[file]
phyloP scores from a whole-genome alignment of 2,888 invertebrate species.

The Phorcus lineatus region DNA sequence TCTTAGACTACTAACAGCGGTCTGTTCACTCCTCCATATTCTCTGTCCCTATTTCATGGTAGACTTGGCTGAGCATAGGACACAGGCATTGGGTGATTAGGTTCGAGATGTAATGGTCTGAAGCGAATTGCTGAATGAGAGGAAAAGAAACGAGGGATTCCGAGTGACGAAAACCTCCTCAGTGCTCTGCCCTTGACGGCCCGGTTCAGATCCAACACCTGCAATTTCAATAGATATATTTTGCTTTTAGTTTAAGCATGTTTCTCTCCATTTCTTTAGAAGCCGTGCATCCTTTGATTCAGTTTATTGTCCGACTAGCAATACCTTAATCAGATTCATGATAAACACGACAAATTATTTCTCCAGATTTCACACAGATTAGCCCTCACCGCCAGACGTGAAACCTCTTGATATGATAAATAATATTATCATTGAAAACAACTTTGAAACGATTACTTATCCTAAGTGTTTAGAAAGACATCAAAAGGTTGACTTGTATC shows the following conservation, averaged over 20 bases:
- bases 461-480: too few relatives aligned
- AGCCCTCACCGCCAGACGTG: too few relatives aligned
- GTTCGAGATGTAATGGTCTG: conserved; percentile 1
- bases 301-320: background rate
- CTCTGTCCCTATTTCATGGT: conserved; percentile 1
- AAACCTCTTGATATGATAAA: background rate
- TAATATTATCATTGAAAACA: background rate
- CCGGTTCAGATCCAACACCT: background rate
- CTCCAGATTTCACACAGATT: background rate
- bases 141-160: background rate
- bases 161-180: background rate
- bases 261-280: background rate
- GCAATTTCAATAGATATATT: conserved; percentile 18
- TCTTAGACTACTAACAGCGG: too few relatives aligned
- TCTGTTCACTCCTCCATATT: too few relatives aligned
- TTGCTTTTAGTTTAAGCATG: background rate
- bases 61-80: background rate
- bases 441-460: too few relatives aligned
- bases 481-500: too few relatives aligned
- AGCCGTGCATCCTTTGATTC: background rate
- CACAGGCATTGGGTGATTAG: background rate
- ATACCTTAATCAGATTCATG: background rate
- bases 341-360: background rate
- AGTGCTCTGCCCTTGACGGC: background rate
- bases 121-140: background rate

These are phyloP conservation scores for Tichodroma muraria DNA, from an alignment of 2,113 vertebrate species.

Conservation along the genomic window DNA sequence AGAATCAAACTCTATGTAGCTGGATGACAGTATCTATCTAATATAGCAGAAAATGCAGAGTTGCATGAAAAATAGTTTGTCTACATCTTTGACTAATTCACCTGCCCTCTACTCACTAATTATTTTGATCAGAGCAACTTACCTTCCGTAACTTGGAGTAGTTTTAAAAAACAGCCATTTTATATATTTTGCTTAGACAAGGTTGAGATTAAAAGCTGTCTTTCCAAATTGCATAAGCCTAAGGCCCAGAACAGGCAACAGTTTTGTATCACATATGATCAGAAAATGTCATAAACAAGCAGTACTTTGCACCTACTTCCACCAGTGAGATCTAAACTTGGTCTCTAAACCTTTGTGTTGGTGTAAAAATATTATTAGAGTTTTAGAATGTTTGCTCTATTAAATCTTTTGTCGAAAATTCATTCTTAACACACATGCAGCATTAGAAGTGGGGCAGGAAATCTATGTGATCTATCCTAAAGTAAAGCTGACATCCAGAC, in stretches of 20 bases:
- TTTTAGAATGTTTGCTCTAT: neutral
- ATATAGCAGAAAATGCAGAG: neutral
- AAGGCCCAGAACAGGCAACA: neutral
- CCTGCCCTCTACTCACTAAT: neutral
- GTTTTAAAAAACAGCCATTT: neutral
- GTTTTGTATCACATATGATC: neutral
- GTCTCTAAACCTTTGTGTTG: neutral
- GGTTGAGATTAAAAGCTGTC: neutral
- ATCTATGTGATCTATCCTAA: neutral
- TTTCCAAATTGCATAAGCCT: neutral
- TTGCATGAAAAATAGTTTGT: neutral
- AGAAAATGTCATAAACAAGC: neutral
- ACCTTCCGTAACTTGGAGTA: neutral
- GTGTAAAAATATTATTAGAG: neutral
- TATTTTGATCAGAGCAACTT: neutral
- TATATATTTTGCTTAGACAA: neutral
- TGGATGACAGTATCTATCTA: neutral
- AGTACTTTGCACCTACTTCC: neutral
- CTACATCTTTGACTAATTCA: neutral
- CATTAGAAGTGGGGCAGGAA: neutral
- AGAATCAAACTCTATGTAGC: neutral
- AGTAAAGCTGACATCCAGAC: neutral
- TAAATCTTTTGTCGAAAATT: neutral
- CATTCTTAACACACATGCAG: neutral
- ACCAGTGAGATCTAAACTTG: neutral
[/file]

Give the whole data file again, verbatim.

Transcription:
phyloP scores from a whole-genome alignment of 2,888 invertebrate species.

The Phorcus lineatus region DNA sequence TCTTAGACTACTAACAGCGGTCTGTTCACTCCTCCATATTCTCTGTCCCTATTTCATGGTAGACTTGGCTGAGCATAGGACACAGGCATTGGGTGATTAGGTTCGAGATGTAATGGTCTGAAGCGAATTGCTGAATGAGAGGAAAAGAAACGAGGGATTCCGAGTGACGAAAACCTCCTCAGTGCTCTGCCCTTGACGGCCCGGTTCAGATCCAACACCTGCAATTTCAATAGATATATTTTGCTTTTAGTTTAAGCATGTTTCTCTCCATTTCTTTAGAAGCCGTGCATCCTTTGATTCAGTTTATTGTCCGACTAGCAATACCTTAATCAGATTCATGATAAACACGACAAATTATTTCTCCAGATTTCACACAGATTAGCCCTCACCGCCAGACGTGAAACCTCTTGATATGATAAATAATATTATCATTGAAAACAACTTTGAAACGATTACTTATCCTAAGTGTTTAGAAAGACATCAAAAGGTTGACTTGTATC shows the following conservation, averaged over 20 bases:
- bases 461-480: too few relatives aligned
- AGCCCTCACCGCCAGACGTG: too few relatives aligned
- GTTCGAGATGTAATGGTCTG: conserved; percentile 1
- bases 301-320: background rate
- CTCTGTCCCTATTTCATGGT: conserved; percentile 1
- AAACCTCTTGATATGATAAA: background rate
- TAATATTATCATTGAAAACA: background rate
- CCGGTTCAGATCCAACACCT: background rate
- CTCCAGATTTCACACAGATT: background rate
- bases 141-160: background rate
- bases 161-180: background rate
- bases 261-280: background rate
- GCAATTTCAATAGATATATT: conserved; percentile 18
- TCTTAGACTACTAACAGCGG: too few relatives aligned
- TCTGTTCACTCCTCCATATT: too few relatives aligned
- TTGCTTTTAGTTTAAGCATG: background rate
- bases 61-80: background rate
- bases 441-460: too few relatives aligned
- bases 481-500: too few relatives aligned
- AGCCGTGCATCCTTTGATTC: background rate
- CACAGGCATTGGGTGATTAG: background rate
- ATACCTTAATCAGATTCATG: background rate
- bases 341-360: background rate
- AGTGCTCTGCCCTTGACGGC: background rate
- bases 121-140: background rate

These are phyloP conservation scores for Tichodroma muraria DNA, from an alignment of 2,113 vertebrate species.

Conservation along the genomic window DNA sequence AGAATCAAACTCTATGTAGCTGGATGACAGTATCTATCTAATATAGCAGAAAATGCAGAGTTGCATGAAAAATAGTTTGTCTACATCTTTGACTAATTCACCTGCCCTCTACTCACTAATTATTTTGATCAGAGCAACTTACCTTCCGTAACTTGGAGTAGTTTTAAAAAACAGCCATTTTATATATTTTGCTTAGACAAGGTTGAGATTAAAAGCTGTCTTTCCAAATTGCATAAGCCTAAGGCCCAGAACAGGCAACAGTTTTGTATCACATATGATCAGAAAATGTCATAAACAAGCAGTACTTTGCACCTACTTCCACCAGTGAGATCTAAACTTGGTCTCTAAACCTTTGTGTTGGTGTAAAAATATTATTAGAGTTTTAGAATGTTTGCTCTATTAAATCTTTTGTCGAAAATTCATTCTTAACACACATGCAGCATTAGAAGTGGGGCAGGAAATCTATGTGATCTATCCTAAAGTAAAGCTGACATCCAGAC, in stretches of 20 bases:
- TTTTAGAATGTTTGCTCTAT: neutral
- ATATAGCAGAAAATGCAGAG: neutral
- AAGGCCCAGAACAGGCAACA: neutral
- CCTGCCCTCTACTCACTAAT: neutral
- GTTTTAAAAAACAGCCATTT: neutral
- GTTTTGTATCACATATGATC: neutral
- GTCTCTAAACCTTTGTGTTG: neutral
- GGTTGAGATTAAAAGCTGTC: neutral
- ATCTATGTGATCTATCCTAA: neutral
- TTTCCAAATTGCATAAGCCT: neutral
- TTGCATGAAAAATAGTTTGT: neutral
- AGAAAATGTCATAAACAAGC: neutral
- ACCTTCCGTAACTTGGAGTA: neutral
- GTGTAAAAATATTATTAGAG: neutral
- TATTTTGATCAGAGCAACTT: neutral
- TATATATTTTGCTTAGACAA: neutral
- TGGATGACAGTATCTATCTA: neutral
- AGTACTTTGCACCTACTTCC: neutral
- CTACATCTTTGACTAATTCA: neutral
- CATTAGAAGTGGGGCAGGAA: neutral
- AGAATCAAACTCTATGTAGC: neutral
- AGTAAAGCTGACATCCAGAC: neutral
- TAAATCTTTTGTCGAAAATT: neutral
- CATTCTTAACACACATGCAG: neutral
- ACCAGTGAGATCTAAACTTG: neutral